My childhood memories of school teachers include smiling nurturing women, who dressed professional every day, smelled very nice, and wore an apple pendant and navy blue at least once a week. Most of them had gray hair and almost all of them could write straight on a chalkboard. By the way, I am a child of the 80's so some do not assume I grew up on "Little House on the Prairie".
The majority had high expectations of me, but I could not tell you who more than the other. The easy teachers who did not really care come to mind faster and were extremely rare. Desegregation was a settled issue for the most part and even though I was not in the most diverse area in the United States, my classmates were a mixture. I did not see many minority teachers but at least I saw a few administrators and teachers before I walked across the stage for graduation.
More than anything, I remember learning something new more often than not. For example, learning vowel sounds with my kindergarten teacher (so that we could read a book all the way in first grade) was a big goal for me. She made sure we had that skill down to a science. I think we called it phonics? We just drilled and drilled but it was fun. Suddenly Dick and Jane were running and not just looking crazy all the time. I was reading.
Why am I taking the reader on a journey of my childhood instead of just getting to the point of the title? Well, let me open our dialogue with a more pointed question.
Where did the teachers with the apple pins go? Are they on the endangered species list or am I being too dramatic? I do not see nearly as many as when I was child. These amazing veterans wore their apple pendants because they were proud to be a teacher. The profession was not viewed as the "other white meat" or a default when you burnt out in corporate America.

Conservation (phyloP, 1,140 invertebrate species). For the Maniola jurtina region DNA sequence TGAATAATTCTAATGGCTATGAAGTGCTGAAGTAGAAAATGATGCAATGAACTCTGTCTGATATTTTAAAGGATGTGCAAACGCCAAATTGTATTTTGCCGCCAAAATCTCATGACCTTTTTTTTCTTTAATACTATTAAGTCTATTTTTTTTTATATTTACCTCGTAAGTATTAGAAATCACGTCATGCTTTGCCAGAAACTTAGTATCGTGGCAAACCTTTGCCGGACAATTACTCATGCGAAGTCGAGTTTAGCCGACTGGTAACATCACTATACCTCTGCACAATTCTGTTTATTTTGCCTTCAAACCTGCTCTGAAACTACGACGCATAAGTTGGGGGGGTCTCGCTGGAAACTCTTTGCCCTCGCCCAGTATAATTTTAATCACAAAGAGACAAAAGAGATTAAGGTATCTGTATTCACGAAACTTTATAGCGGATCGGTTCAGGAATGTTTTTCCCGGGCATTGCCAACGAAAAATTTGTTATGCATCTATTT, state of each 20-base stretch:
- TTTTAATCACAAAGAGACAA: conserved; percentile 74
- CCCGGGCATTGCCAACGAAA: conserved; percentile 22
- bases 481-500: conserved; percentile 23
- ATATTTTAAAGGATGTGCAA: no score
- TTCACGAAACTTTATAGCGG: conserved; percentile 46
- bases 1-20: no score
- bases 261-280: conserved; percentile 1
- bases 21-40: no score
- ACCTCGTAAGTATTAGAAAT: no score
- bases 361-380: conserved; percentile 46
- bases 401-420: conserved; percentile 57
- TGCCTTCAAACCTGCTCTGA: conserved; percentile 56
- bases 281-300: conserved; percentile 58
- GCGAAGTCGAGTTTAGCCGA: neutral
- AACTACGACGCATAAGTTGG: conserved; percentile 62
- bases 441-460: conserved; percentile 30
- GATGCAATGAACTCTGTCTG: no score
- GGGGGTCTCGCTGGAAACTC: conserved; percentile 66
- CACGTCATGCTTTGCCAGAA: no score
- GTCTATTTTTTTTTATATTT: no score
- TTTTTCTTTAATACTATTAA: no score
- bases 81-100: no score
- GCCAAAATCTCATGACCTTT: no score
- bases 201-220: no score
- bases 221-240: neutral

You see, there was a time teaching was viewed as an art. In fact, millions of kids like me (the ones who fought to clean the chalkboard then wait for the teacher to turn her back to write, "Ms. Smith is the best teacher ever!!!!") could not wait to send off applications to become teachers with our own chalkboards to write all over.
However, when I began my career, one thing I noticed right away is that those lovely matriarchs of education had transformed into colleagues who had to "get away" from campus for a smoke, drank way too much coffee, and depended on chocolate like a drug to get a high to make it through the week. I rarely if ever saw an apple clipped to anyone's shirt except if maybe the PTA gave us one and we wore it to express our appreciation for the breakfast. Before the end of the day it would be in our desk drawer next to some Advil and red ink pens we were supplied but told were too politically incorrect to use. Try purple.
In teacher training I was warned, "Beware of the Teacher's lounge!" How insulting to the veterans to say such a thing. What my professors should have been focused on was why the teacher lounge was filled with so many unhappy teachers. Why were they not wearing their apple pins anymore? Why were they warning the new baby teachers to hold on to their part time jobs at JC Penny's especially around the holidays? Why were their arms folded and faces stern during faculty meetings? And why were they grading papers while the principal was talking????? How dare my trainers warn me to flee from these veterans instead of learn from them. After all, they were my Ghost of Teaching Future!
Reader, today I find myself in a strange place. The lounge is empty not because it’s summer, but because teachers rarely ever use it. Instead most people prefer a secret hideout in a colleague's room (who they trust), a classroom of their own (if they are so lucky), or maybe even their cars (and it may be moving to the nearest Starbucks). Sure these modern American school teachers will come in to use the copy machine or other necessary tools; maybe even warm up lunch. For the most part conversation is light and polite and one could even get the impression that all is well in the land.
But give it some time and the room will grow eerily quiet. The busyness replaced with one or two younger veterans quietly typing on their laptops wondering, "Where have all the Dinosaurs gone"?